Low calcium diet will not stop kidney stones

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Related tags: Kidney stones, Kidney

The belief that a low-calcium diet can help prevent kidney stones
is based on little scientific evidence, according to a new study.

The belief that a low-calcium diet can help prevent kidney stones is based on little scientific evidence, according to a new study.

A meal plan with normal amounts of the mineral, but with modest levels of meat and salt, is roughly twice as effective as a low-calcium diet at preventing kidney stones from recurring in men with a history of the painful accretions, Italian researchers say.

Although kidney stones are largely composed of calcium, denying the body the mineral appears in fact to promote stones and deprives the skeleton of a critical building block.

Kidney stones are hard clusters of calcium and a compound called oxalate. They manage to avoid being flushed out of the kidney in urine, possibly by clinging to cells in the ducts that funnel the fluid.

In the latest study, published in the New England Journal of Medicine, a team led by Dr. Loris Borghi of the University of Parma compared a low-calcium diet of 400 milligrams a day with a normal-calcium (1,200 milligrams a day), low animal protein, low-salt diet in 120 men with a history of kidney stones. Animal protein promotes the excretion of calcium in urine through a series of metabolic steps.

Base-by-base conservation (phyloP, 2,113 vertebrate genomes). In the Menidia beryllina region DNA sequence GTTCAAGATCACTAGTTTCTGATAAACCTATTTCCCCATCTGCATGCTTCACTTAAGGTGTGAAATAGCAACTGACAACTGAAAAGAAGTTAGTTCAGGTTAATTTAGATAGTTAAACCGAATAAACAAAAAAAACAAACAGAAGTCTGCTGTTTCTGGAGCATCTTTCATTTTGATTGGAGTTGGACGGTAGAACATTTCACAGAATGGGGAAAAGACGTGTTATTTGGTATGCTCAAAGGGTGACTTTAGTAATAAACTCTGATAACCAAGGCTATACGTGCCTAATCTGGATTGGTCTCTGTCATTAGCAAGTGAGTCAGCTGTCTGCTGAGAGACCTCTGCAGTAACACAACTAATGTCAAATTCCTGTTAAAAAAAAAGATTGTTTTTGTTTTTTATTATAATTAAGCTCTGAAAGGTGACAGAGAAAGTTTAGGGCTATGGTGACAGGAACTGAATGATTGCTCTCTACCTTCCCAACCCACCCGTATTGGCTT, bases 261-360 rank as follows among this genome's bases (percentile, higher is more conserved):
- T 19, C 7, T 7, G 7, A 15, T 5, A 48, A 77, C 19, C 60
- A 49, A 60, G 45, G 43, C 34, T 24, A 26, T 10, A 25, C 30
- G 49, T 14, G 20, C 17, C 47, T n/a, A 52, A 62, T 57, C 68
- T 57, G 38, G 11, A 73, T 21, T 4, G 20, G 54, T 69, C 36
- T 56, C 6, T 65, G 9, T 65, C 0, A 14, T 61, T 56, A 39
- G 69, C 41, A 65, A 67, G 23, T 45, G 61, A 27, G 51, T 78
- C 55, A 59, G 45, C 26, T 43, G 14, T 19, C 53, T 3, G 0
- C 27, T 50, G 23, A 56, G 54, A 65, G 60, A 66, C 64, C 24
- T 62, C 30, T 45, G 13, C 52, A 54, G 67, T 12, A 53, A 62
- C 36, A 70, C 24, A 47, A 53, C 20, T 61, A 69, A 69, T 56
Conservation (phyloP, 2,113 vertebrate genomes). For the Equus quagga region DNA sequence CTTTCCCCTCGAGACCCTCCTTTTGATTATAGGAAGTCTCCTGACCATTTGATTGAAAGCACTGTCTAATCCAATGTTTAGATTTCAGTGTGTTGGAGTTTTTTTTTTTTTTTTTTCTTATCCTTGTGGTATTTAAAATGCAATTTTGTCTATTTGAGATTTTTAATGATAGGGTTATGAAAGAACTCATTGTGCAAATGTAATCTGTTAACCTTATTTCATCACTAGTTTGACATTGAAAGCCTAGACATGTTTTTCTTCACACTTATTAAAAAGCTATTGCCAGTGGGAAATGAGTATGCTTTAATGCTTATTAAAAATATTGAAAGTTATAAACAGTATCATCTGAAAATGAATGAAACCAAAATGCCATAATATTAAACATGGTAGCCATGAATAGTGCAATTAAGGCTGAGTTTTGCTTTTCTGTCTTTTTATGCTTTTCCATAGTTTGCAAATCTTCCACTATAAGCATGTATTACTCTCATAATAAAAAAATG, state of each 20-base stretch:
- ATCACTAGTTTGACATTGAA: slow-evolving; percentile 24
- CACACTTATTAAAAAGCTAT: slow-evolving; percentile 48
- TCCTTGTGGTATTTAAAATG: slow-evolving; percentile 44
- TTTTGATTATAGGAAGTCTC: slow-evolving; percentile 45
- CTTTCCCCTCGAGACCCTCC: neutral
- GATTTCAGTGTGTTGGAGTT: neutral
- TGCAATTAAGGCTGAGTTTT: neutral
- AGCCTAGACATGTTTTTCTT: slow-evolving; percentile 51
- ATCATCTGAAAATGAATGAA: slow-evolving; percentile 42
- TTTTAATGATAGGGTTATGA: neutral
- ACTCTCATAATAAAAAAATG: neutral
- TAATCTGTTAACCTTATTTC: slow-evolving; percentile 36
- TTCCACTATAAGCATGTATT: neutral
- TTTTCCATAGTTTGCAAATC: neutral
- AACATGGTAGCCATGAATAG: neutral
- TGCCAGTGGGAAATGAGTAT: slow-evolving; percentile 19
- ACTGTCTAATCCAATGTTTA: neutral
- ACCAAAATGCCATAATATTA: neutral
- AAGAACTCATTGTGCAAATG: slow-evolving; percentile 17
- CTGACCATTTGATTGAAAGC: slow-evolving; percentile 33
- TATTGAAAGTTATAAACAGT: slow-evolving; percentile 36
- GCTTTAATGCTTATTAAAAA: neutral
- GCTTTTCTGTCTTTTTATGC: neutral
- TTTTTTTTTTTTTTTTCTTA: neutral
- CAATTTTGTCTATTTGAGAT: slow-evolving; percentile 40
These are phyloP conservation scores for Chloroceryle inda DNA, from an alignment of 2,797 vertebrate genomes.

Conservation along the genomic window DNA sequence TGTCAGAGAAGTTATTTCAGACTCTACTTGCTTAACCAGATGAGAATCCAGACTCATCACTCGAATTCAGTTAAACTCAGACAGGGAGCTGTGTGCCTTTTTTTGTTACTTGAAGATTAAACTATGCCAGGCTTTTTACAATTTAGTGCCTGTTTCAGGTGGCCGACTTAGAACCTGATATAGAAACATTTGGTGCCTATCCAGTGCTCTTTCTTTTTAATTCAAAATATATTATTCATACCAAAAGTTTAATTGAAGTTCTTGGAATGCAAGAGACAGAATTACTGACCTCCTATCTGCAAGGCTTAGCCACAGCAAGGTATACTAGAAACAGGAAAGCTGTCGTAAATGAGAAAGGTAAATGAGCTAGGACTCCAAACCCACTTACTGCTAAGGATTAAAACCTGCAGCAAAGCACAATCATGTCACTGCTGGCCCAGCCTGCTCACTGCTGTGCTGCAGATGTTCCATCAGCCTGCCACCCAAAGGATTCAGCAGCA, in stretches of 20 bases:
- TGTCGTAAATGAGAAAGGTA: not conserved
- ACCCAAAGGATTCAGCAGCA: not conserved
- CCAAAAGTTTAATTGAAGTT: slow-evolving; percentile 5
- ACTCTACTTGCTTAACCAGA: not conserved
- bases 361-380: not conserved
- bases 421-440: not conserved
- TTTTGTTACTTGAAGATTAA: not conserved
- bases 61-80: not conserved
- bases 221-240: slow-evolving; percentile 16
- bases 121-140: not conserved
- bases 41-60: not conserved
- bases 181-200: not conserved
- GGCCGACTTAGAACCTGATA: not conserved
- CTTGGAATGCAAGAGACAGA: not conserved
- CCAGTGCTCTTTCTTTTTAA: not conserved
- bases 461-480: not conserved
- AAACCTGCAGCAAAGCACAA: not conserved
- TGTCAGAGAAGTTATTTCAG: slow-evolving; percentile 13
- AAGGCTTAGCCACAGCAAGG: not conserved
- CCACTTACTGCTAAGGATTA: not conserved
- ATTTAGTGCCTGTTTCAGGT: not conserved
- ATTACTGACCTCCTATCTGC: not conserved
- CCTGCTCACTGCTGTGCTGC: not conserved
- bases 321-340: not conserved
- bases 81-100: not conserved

Both groups of men were also instructed to drink two to three litres of water a day.

After five years, 23 of the 60 men on the low-calcium diet had developed new stones, compared with just 12 of the 60 who maintained the normal balanced diet. Both groups saw sharp reductions in urine levels of calcium, but while the men on the low-calcium diet showed an increase in their excretion of oxalate, those on the normal calcium diet had a decrease in the compound.

Calcium keeps oxalate in the gut, rendering it harmless, so an increase in oxalate in urine signals that too much of the substance is getting into the kidneys.

"Our study suggests that a diet characterised by normal calcium, low animal protein, and low salt levels is more effective than the traditional low-calcium diet for the prevention of recurrent stones in men with elevated urine calcium,"​the researchers said. "We speculate that this type of diet will be of the greatest value when it is started early in the course of the disease."

Related topics: Science

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